The assist and slipper clutch provides effortless pull of the lever and worked well during the review. We kept downshifting in a hurried manner at triple digit speeds hoping for at least a minor fishtail- but the system worked flawlessly well.

HANDLING, BRAKING AND RIDE QUALITY

From the time we swung our legs over the Z900- we kept recollecting our experience with the Z800 and how good this motorcycle is over its lesser displaced cousin. One can feel sitting into the Z900 when compared to on top seating of the Z800. A lower seat height (31.3 inches as against 32.8 on the 800), lighter load- thanks to weight saving (20 kgs less) through a lighter chassis, extruded aluminum swingarm and new five spoke wheels- the Z900 feels an effortless beast to chuck around. Addition of a 41mm damping and preload adjustable KYB front suspension with a back link rear shocker feel slightly stiffer in travel but offer the Z900 with better road holding etiquettes.

The motorcycle feels more agile than the 800 and effortless too when going around bends. But if you are hopping off from something like a Street Triple, you might sense that the 900 needs more muscling in comparison to cut down on lean angles. Also the fact that the media bike allotted to us had slight front end issues only escalated the situation. But once coming to terms with the Z900’s behavior- the feedback from the front became more predictable. It was fun knowing how effortless this motorcycle was and we would focus more on our cornering line than being bogged down by the weighty feel as in the case of the Z800. The Dunlop Sportmax tyres at both ends ample bite during turn-ins and under harsh braking conditions. Also the grip under wet conditions felt impressive and there were no instances of creepy slides during the entire review run.

The Z900 comes equipped with four piston Nissin calipers mounted over 300mm twin discs at the front and a single piston caliper pinching a 250mm single disc at the rear (ABS Standard). The braking system provides for ample stopping power and the bike could be squeezed with a two finger effort on the adjustable brake levers. Feedback is predictable and braking is linear in nature- though we’re not complaining, we wished for that slight extra bite particularly while dropping anchors from high speeds. The ABS feels non-intrusive and would only intervene in case one tries to be too adventurous or harsh on the levers.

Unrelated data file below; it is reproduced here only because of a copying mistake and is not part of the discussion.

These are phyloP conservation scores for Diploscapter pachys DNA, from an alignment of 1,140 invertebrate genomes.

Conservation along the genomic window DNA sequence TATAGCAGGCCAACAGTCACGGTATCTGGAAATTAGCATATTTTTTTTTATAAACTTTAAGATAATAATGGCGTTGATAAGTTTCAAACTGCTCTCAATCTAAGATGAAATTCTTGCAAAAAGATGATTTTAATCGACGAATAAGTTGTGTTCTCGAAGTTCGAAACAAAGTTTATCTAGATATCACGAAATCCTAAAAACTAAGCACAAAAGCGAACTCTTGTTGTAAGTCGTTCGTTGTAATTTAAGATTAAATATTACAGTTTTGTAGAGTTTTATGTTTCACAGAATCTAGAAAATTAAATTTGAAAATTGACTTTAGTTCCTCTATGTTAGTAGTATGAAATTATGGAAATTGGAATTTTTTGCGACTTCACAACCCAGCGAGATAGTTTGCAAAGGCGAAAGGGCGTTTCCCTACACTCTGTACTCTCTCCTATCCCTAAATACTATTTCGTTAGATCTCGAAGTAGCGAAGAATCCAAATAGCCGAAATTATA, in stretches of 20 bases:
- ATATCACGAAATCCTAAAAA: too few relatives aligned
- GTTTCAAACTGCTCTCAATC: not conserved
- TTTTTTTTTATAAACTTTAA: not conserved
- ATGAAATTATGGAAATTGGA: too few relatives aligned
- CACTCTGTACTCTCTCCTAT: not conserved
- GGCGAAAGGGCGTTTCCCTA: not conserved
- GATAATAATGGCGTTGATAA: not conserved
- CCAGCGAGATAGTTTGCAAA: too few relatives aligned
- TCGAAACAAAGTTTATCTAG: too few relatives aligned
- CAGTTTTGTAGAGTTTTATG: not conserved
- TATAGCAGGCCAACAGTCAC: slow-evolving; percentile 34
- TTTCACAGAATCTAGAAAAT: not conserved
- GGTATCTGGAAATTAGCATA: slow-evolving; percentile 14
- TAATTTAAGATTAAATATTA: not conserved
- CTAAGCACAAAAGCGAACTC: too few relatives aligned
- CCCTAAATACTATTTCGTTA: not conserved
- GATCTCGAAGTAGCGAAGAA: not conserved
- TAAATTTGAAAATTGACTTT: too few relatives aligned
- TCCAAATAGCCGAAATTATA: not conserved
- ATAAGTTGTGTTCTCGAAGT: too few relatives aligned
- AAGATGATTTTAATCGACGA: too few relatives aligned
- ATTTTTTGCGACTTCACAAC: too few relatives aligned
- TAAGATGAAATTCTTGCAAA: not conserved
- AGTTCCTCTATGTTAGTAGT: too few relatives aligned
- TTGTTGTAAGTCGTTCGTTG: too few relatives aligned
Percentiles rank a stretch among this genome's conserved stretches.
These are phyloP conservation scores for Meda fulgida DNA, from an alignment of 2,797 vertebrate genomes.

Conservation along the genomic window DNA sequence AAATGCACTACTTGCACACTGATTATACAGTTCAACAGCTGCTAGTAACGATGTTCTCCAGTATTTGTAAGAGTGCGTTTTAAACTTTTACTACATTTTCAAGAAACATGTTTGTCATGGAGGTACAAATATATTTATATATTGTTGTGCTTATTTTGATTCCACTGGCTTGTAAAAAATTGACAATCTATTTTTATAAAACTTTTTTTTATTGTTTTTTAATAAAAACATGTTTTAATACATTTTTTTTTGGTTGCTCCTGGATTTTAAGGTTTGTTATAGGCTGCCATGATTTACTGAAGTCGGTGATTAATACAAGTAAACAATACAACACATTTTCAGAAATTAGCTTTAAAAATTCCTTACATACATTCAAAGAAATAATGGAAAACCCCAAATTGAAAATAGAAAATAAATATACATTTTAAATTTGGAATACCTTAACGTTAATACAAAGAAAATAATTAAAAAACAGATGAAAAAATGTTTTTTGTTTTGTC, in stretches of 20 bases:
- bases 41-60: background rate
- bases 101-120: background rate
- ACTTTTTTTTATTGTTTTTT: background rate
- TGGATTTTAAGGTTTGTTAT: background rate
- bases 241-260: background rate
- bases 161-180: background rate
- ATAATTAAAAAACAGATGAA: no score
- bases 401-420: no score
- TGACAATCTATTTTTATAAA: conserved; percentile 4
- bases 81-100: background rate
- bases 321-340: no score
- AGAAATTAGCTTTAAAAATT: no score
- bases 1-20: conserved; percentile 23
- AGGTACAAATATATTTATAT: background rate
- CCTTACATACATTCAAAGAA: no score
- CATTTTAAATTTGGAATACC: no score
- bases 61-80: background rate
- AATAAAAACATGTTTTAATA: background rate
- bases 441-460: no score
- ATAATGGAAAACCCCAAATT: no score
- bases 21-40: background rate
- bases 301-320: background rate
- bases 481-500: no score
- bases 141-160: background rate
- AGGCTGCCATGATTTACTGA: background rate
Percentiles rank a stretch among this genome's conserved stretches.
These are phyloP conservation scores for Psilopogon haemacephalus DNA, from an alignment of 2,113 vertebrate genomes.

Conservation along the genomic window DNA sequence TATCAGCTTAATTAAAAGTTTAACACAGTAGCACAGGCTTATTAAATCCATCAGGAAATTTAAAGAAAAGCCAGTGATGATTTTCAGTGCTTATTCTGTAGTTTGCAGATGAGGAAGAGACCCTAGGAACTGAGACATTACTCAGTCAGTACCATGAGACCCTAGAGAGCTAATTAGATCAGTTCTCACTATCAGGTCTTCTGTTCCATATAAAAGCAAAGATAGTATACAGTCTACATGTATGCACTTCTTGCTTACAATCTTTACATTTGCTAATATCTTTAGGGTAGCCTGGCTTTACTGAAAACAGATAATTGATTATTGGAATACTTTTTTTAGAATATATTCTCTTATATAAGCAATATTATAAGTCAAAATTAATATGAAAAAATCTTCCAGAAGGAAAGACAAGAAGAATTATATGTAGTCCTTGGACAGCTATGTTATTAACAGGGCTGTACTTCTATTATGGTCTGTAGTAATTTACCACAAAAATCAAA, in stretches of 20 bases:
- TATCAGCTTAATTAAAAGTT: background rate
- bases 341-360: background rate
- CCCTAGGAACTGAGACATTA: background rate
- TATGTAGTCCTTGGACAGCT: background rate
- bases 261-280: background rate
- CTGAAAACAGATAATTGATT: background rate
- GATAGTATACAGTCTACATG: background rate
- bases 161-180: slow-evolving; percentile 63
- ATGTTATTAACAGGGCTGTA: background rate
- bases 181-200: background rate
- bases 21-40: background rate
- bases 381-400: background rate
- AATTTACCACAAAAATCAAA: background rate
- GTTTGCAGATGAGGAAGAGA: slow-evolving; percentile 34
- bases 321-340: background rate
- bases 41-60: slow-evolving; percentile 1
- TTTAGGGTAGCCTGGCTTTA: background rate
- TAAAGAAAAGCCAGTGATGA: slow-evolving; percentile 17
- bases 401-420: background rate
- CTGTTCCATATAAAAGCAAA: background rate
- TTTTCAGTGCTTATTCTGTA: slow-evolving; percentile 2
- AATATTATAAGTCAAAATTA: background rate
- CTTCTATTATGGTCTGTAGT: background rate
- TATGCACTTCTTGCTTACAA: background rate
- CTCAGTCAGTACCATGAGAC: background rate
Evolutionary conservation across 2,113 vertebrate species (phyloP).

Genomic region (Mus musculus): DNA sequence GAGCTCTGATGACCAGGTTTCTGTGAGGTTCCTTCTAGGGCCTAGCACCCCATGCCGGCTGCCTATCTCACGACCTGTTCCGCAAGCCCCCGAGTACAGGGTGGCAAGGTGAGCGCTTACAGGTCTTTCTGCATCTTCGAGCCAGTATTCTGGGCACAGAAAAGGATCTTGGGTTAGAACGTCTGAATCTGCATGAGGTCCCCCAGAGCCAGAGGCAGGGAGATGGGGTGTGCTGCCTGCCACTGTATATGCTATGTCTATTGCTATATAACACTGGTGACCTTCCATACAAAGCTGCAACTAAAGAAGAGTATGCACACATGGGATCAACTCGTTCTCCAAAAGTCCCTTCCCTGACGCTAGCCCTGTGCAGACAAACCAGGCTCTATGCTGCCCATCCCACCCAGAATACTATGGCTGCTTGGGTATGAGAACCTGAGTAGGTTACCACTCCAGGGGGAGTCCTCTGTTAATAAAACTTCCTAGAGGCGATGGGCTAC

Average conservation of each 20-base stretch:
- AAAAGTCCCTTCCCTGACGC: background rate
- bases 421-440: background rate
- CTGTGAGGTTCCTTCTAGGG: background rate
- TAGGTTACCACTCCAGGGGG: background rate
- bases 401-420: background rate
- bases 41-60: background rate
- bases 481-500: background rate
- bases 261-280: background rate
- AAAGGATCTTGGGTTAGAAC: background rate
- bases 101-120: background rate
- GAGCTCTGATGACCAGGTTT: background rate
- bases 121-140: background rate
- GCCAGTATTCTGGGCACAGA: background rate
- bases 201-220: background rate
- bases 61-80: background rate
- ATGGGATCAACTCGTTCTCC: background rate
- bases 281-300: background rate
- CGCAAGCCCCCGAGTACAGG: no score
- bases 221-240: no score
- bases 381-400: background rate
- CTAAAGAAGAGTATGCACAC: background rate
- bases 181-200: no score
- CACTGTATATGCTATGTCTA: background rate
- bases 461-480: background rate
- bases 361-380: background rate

Talking of ride quality- the Kawasaki Z900 is an extremely comfortable bike to ride. The upright ergos, a broad supple seat offering comfort and enough real estate to move around during prolonged rides. With a creamy motor nestled between your legs, it’s a motorcycle you would love munching miles on well paved blacktops with fewer butt breaks. However the suspension that makes this bike a better handler than the Z800, somewhat backfires and loses its composure over rough surfaces. Minor undulations could be well dealt with, but anything over and the suspension would send complaints up your arms and spine. Hence thoughts of hurriedly rolling over undulations isn’t a great idea on the Z900- take it calm and just get the motorcycle rolling slowly over the rough patches and you should be happy.

CONCLUSION

So is the new Kawasaki Z900 a worthy successor to the Z800- we’d give a BIG YES. It scores well on every performance facet vis-à-vis the 800 and is overall a well-balanced beast. It’s better looking, has lost weight but gained power and not only does it feel elating to ride but more tractable throughout its rev range. Handles better, brakes better and offers a more comforting ride in comparison. The engine feels bomb proof and the kickass bottom and mid-range would have you grinning from ear to ear in everyday riding scenario. Also the engine offers great restraint from heat and doesn’t end up roasting your legs. It does lack the electronic wizardry i.e. riding/ power modes and traction control- but the Z’s have always been a more purist offering. Also we feel buyers won’t be complaining considering it’s a near litre class motorcycle at the price of a middleweight. So if you are looking for a motorcycle with looks and performance bundled into one- the new Kawasaki Z900 should be on your shopping list. And now with a revised pricing of INR 7.68 lacs (ex-showroom)– makes it an even more tempting package.

2017 KAWASAKI Z900 TECHNICAL SPECIFICATIONS

2017 KAWASAKI Z900 IMAGE GALLERY